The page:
And, of course, not all DBE fraud cases are brought at the federal level. Many state and local agencies have active and ongoing DBE fraud investigations and, increasingly, those investigations are focused on suppliers. In January 2012, the City of Philadelphia announced that “in the wake of a Philadelphia Office of the Inspector General investigation into a sham minority contracting scheme,” the City had “begun debarment proceedings against one contractor, removed a second from its list of certified minority businesses and reached a no-fault settlement with a third contractor, which … agreed to pay the City $100,000.” The Philadelphia Inspector General alleged that William Betz, Jr., Inc. (Betz), JHS and Sons Supply Company (JHS), and UGI HVAC, Inc. (UGI) colluded to create the appearance that JHS, a certified minority vendor, provided equipment and supplies for a $1 million contract UGI signed with the Philadelphia Housing Development Corporation to weatherize houses for low-income residents of Philadelphia. According to the Inspector General, in reality, UGI actually purchased those products from Betz, which paid JHS three percent of the contract proceeds for the use of its name and minority certification. UGI and Betz allegedly generated false invoices to conceal their scheme. Similar investigations and enforcement actions are being brought by local and state Inspector Generals and local and state prosecutors’ offices across the country.
So What Are the Rules for DBE Suppliers?
These case examples beg the question of whether and how a DBE supplier can legitimately participate as a subcontractor on a publicly-funded project. A fundamental requirement of every DBE program2 is that the DBE perform a “commercially useful function,” meaning, in plain terms, that a DBE must actually perform work before its services can be counted toward the DBE goal for a project. The phrase “commercially useful function” comes from the federal Department of Transportation (DOT) regulations, which define the requirement as follows:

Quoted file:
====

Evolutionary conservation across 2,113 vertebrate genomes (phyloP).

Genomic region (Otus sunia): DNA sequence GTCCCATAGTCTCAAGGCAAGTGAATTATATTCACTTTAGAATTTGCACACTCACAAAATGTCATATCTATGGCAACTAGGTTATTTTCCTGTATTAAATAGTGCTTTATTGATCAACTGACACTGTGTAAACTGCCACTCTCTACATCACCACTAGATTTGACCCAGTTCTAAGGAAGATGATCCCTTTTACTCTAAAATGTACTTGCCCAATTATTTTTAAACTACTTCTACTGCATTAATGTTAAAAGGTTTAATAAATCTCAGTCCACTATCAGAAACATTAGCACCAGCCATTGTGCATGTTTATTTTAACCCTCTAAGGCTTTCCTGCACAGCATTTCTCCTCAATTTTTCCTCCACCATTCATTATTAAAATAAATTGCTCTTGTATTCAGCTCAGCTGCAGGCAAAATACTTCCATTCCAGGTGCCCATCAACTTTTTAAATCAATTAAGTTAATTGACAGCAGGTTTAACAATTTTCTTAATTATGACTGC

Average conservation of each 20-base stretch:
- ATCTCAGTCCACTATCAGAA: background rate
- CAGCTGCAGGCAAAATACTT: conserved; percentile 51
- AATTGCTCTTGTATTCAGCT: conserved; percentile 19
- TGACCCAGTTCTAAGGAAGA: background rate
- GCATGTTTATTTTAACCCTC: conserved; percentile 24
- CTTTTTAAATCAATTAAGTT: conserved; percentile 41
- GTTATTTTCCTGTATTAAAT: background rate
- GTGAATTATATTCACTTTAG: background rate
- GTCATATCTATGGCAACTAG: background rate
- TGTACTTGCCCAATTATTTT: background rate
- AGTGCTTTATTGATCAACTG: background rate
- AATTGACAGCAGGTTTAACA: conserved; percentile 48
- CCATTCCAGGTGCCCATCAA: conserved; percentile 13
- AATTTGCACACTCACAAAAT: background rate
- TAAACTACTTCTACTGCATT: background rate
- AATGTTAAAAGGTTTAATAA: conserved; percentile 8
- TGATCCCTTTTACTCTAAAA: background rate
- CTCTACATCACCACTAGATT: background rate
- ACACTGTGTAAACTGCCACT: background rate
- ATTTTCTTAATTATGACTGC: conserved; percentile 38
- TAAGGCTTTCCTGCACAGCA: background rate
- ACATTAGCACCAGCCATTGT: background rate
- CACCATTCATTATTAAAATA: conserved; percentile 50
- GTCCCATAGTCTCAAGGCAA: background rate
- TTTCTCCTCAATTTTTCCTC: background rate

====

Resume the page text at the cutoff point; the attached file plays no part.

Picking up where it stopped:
A DBE performs a commercially useful function when it is responsible for execution of the work of the contract and is carrying out its responsibilities by actually performing, managing, and supervising the work involved.
49 C.F.R. § 26.55(c)(1). With respect to materials and supplies used to perform a contract, the DBE must be responsible “for negotiating price, determining quality and quantity, ordering the material, and installing (where applicable) and paying for the material itself.” 49 C.F.R. § 26.55(c)(1). The DOT regulations make clear that a DBE serving as a “pass-through” entity is not sufficient:
A DBE does not perform a commercially useful function if its role is limited to that of an extra participant in a transaction, contract, or project through which funds are passed in order to obtain the appearance of DBE participation.